AJF: Jack is a Teen Services Librarian with the Berkeley Public Library system and BAYA President. He is a native reader of comic books and was personally asked by Nancy Pearl to write the chapter on comic books in the upcoming new edition of Genreflecting and speaks regulalry on graphic novels and school collaboration. Please welcome Jack Baur.
One more thing… you may think we’ve forgotten about manga, but stay tuned for a BAYA-produced video of real-life teens describing why they read and enjoy manga.
JB: Art form, not genreThough a certain type of story (superheroes) is what we are used to seeing presented through comics in the US, there is no limit to the types of stories that can be told!That means that there is a comic book for EVERY reader that is willing to read it.
JB: Bring Samples
JB: Tell people how to join ALA IG
AJF: Everyone! Teens like them, and so do adults!Good bridge to the teen collection from the Childrens’ section.Adult interest = super high circs! In Christian Zabriskie of Queens Public Library “Superbooks: How Graphics Can Save Your Library” ALA presentation graphics had better value for their dollar investment than even high-interest titles such as the Twilight and Harry Potter series (about 38 cents per circ). I know in my own experience, I have never had a comic book show up on a dusty list that was on the shelf. And, a lot of comics, particularly manga, are also read in the stacks, more so than most other collections.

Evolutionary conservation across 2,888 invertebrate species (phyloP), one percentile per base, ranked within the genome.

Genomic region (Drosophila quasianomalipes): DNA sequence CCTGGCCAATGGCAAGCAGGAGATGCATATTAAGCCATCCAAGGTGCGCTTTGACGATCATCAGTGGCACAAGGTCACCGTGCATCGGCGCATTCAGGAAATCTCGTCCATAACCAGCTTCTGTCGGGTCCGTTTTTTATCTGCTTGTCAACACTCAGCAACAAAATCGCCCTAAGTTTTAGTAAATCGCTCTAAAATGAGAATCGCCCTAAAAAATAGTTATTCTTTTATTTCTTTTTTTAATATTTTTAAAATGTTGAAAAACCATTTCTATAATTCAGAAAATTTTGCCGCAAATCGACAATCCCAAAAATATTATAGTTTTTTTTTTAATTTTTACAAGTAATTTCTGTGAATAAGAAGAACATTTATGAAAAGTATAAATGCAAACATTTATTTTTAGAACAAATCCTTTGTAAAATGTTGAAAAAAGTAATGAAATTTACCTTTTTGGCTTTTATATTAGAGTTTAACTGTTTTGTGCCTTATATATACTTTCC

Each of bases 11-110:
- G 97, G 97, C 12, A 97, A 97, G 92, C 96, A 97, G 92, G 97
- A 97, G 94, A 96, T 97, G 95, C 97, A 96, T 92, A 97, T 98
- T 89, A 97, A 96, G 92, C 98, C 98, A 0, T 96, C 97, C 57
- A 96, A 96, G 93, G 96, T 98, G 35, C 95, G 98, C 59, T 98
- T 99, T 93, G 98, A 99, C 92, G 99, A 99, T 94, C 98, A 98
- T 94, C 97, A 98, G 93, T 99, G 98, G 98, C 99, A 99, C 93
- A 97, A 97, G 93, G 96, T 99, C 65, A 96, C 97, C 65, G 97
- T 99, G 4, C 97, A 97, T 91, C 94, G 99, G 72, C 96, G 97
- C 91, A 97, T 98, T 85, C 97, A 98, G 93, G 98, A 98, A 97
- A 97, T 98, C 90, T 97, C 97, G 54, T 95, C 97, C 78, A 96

AJF: A study released earlier this year by the Canadian Council on Learning: More than just funny books: Comics and prose literacy for boys found the format can be especially effective in boosting the reading achievement of boys, who typically lag behind their female peers in the subject, in fact the study shows that comic books are often gateway books to additional literary resources, especially second language learners and teens who suffer from dyslexia and similar learning disorders. This study is chock full of information to support the value and need for comic book collections in a library.
AJF: Who isn’t? Comics aren’t limited to traditional, longstanding comic publishers. These days, it’s unusual for a publisher who doesn’t print comics too.
AJF: It’s standard among the majority of libraries to not interfile titles and have graphic novels collected for the big three audiences: Childrens, Teens and Adults. MCFL is in the process of transitioning from standard call numbers from fiction and non-fiction to GN collection codes. It is recommended that libraries organize series by title rather than author. Don’t reinvent the wheel: the Williamsburg Regional Library has an exhaustive how-to for organizing graphic novels and is included in our resources sheet.